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What Is a Qualified 1099 Employee

In the face of stiff global competition and tight operating margins, a growing number of organizations have begun to restructure their hiring practices to accommodate more flexible talent. Data from Intuit suggests that by 2020 more than 40% of American jobs will be held by these contract workers.  This shouldn’t come as a surprise. Over the past decade, companies like Uber have clearly demonstrated the benefits of employing contingent workforces. In a lawsuit filed against the ride-sharing company, claimants alleged that Uber had saved around $500 million a year by classifying its drivers as independent contractors rather than employees. 

While other companies are keen to reduce payroll expenses in the same manner, the IRA and Department of Labor (DOL) have other ideas. In recent years, these federal bodies have worked to identify and punish instances of misclassification across a wide range of industries including: construction, transport, trucking, and dining. To date, over $79 million in fines, back taxes and unpaid wages have been retrieved from offending businesses. State regulators have also begun to implement harsher penalties in an attempt to crack down on unfair labor practices. In California, each case of purposeful misclassification is subject to fines of up to $15,000 while repeat offenders can be fined anywhere from $10,000 to $25,000.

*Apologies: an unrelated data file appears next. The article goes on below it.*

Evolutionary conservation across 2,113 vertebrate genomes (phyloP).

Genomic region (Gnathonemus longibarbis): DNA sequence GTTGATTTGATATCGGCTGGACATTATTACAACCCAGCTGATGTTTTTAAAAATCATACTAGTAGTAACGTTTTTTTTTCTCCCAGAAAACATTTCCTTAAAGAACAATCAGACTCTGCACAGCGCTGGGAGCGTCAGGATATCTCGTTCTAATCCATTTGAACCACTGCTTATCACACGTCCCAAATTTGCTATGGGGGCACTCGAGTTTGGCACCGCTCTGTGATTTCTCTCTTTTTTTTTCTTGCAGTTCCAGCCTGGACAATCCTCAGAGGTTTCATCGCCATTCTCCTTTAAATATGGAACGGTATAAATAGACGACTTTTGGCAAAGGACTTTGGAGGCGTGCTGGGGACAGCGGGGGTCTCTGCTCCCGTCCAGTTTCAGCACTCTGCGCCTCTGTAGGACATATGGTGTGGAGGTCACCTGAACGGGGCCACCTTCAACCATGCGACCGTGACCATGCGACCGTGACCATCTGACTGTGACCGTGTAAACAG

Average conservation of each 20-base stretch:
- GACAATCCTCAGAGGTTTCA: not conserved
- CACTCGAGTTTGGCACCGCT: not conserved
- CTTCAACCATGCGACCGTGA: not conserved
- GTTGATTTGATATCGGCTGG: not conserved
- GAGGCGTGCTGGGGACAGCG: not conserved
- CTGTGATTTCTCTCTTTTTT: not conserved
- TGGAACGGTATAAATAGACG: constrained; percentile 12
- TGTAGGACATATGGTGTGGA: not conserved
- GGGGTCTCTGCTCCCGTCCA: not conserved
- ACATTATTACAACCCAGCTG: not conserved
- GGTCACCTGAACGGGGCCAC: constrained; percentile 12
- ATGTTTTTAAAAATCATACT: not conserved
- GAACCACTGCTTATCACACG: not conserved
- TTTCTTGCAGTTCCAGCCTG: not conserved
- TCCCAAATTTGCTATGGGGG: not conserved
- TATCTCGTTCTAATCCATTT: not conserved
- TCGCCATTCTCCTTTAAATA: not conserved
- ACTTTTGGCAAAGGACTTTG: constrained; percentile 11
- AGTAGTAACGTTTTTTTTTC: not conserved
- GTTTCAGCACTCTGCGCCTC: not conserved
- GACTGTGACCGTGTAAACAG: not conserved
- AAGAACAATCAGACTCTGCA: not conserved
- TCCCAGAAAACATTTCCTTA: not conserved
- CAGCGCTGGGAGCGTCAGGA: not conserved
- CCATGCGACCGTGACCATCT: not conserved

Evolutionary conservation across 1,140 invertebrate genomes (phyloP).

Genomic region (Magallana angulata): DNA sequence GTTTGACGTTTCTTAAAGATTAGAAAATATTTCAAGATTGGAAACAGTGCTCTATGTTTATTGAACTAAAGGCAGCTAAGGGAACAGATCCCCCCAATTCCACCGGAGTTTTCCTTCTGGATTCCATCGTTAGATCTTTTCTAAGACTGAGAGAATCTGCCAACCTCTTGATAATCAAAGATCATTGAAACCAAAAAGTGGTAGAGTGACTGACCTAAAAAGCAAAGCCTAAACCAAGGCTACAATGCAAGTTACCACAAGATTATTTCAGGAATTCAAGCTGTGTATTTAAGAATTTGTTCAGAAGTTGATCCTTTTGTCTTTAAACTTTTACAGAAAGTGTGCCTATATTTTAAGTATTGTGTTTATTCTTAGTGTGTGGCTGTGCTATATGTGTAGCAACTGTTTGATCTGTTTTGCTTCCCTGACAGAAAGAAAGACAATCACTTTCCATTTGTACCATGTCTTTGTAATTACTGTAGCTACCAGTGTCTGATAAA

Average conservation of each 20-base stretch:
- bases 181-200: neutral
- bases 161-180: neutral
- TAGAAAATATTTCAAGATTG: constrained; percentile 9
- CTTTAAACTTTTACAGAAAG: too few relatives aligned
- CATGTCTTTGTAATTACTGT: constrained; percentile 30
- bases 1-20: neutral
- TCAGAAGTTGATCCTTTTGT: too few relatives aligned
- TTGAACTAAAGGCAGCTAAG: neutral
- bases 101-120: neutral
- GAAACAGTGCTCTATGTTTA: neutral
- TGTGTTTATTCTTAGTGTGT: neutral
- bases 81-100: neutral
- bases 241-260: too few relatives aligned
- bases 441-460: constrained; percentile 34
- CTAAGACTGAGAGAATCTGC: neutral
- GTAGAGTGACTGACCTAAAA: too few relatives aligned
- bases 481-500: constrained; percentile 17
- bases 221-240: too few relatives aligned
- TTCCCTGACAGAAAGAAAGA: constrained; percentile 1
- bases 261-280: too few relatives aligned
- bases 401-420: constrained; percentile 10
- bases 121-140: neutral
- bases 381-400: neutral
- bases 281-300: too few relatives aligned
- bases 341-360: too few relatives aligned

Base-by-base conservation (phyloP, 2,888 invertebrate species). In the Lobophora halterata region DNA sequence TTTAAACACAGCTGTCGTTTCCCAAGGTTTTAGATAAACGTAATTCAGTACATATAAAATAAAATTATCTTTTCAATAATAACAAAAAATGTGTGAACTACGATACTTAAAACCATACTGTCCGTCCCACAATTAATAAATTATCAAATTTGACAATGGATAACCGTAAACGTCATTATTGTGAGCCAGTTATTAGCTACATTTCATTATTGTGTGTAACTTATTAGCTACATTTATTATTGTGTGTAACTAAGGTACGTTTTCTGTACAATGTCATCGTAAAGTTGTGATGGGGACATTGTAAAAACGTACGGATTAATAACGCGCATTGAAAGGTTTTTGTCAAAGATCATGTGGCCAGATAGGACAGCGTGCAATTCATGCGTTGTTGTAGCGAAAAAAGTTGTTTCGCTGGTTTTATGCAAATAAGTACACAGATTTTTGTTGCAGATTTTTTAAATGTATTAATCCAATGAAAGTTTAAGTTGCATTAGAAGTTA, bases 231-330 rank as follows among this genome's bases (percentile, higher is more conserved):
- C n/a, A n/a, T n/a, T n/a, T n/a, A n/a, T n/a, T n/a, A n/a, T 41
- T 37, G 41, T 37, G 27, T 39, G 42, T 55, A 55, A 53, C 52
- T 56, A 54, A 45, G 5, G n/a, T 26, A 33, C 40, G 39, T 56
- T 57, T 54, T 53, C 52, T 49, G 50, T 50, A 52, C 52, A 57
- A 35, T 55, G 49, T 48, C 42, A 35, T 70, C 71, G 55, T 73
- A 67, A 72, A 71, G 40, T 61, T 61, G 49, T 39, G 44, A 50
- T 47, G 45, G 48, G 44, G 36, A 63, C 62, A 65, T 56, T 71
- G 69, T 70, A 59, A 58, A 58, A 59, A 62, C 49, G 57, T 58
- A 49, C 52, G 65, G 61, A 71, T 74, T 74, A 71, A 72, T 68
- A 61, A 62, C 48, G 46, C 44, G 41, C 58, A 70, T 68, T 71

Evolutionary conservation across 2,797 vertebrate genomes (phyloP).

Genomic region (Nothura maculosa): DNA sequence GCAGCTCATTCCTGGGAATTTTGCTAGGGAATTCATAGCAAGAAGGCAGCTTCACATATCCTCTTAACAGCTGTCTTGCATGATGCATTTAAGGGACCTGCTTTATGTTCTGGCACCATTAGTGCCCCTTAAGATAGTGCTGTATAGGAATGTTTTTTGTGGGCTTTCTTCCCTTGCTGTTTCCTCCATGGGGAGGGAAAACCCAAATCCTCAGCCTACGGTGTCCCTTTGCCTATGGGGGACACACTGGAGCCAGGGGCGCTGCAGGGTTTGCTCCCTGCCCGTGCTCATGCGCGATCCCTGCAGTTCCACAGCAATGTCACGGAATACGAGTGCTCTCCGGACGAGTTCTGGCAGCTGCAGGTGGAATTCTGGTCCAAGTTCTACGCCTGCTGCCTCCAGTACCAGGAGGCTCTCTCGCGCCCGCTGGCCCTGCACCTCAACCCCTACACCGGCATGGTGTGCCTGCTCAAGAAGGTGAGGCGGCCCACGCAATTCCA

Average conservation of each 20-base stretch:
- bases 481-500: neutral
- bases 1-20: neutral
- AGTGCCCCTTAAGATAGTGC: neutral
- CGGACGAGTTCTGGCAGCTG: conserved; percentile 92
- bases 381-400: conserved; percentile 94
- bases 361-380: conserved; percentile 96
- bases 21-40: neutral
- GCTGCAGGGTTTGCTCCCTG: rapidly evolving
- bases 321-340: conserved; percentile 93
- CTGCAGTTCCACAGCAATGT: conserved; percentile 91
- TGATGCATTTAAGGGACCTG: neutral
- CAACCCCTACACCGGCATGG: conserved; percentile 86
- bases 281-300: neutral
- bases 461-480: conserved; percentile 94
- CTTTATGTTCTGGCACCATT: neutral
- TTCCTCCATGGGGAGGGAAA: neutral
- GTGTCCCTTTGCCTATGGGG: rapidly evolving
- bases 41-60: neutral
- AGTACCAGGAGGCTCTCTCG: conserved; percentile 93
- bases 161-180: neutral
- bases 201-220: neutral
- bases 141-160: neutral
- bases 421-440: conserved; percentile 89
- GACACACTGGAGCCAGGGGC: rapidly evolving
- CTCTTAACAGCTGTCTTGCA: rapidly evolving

Civil lawsuits could pose an even greater concern, as there is no limit to the amount that a company might be ordered to pay as a result of labor code violations. In Uber’s case, federal courts ruled that a settlement of $100 million was unsatisfactory compensation for the 400,000 employees they had misclassified across Massachusetts and California. Alongside these payments you will have to bear the cost of a full-time litigation team while accounting for the negative publicity that may arise due to an unfavorable verdict.   

The Difference Between an Employee and an Independent Contractor



Employees are generally hired for an undetermined length of time. Their scheduled hours, working processes, and places of work are strictly defined by their employers. If employees require any specific equipment, supplies or training for their job then this must be provided by the employer.  In cases where employees incur job-related expenses, they will usually receive commiserate compensation from their employers. Employees will also be entitled to paid time off and other benefits such as health insurance and retirement contributions.